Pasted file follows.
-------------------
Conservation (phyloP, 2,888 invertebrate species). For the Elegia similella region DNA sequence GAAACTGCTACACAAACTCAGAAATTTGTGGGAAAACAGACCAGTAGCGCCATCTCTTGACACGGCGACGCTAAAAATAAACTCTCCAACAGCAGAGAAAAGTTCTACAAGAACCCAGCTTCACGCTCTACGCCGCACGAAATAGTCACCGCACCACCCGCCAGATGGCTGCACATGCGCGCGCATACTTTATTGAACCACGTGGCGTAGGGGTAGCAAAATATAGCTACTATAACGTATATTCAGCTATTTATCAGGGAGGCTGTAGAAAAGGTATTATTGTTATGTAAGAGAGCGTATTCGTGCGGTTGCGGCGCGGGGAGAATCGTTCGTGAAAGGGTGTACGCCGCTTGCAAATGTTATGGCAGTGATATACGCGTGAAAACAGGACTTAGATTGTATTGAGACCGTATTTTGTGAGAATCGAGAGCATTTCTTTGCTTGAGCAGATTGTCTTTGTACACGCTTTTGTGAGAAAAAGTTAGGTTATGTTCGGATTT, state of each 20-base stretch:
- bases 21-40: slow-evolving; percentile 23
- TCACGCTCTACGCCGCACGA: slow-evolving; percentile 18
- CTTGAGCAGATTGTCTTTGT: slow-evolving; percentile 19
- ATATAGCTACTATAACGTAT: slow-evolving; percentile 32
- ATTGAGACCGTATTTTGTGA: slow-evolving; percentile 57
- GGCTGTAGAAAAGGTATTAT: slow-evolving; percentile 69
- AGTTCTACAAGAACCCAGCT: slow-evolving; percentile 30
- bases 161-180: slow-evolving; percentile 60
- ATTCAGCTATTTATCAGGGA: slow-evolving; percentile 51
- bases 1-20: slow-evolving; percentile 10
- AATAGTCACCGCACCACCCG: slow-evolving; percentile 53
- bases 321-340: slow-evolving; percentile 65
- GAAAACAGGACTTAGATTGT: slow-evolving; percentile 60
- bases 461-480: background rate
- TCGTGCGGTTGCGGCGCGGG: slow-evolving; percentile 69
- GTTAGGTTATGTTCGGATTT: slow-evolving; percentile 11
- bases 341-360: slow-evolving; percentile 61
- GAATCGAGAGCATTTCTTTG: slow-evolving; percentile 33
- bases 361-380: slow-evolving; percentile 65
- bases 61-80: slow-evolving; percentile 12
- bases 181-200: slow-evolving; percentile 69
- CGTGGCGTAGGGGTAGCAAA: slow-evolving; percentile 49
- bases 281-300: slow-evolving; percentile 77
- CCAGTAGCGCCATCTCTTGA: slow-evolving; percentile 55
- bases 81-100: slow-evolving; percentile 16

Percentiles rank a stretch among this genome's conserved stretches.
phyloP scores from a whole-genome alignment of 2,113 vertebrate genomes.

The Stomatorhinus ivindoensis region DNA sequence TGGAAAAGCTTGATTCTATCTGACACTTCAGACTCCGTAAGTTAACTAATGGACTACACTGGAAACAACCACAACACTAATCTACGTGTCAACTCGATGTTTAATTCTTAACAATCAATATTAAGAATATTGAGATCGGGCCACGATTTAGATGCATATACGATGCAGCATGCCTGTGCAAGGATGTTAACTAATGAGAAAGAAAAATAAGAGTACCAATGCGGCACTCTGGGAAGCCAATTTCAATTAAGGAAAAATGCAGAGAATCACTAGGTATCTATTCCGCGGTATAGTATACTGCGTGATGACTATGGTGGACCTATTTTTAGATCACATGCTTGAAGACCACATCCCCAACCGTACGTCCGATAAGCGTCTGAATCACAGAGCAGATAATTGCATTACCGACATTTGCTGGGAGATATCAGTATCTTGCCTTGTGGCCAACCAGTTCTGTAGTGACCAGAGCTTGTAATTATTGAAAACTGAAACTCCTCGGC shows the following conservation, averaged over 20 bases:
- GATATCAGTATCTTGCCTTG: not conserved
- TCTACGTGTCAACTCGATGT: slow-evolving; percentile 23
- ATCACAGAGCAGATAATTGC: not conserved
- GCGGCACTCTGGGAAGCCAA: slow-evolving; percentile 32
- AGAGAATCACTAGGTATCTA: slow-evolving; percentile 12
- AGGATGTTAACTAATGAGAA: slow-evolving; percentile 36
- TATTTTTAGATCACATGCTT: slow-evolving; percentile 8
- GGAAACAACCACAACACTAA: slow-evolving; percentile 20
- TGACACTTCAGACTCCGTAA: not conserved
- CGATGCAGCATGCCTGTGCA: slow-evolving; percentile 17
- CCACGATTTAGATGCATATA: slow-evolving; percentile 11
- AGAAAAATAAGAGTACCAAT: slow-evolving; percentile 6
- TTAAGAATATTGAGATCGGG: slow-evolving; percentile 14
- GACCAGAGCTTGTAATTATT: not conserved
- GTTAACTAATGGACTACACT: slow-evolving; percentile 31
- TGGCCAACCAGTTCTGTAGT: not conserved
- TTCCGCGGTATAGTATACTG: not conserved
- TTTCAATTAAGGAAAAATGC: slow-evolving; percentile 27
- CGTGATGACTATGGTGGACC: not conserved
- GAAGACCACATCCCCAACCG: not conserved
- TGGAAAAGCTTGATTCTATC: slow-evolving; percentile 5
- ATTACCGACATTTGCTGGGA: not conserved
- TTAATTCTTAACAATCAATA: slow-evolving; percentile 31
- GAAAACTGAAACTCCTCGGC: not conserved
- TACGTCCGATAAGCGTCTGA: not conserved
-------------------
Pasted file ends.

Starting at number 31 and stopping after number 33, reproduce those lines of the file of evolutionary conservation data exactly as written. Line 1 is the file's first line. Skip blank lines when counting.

- TCTACGTGTCAACTCGATGT: slow-evolving; percentile 23
- ATCACAGAGCAGATAATTGC: not conserved
- GCGGCACTCTGGGAAGCCAA: slow-evolving; percentile 32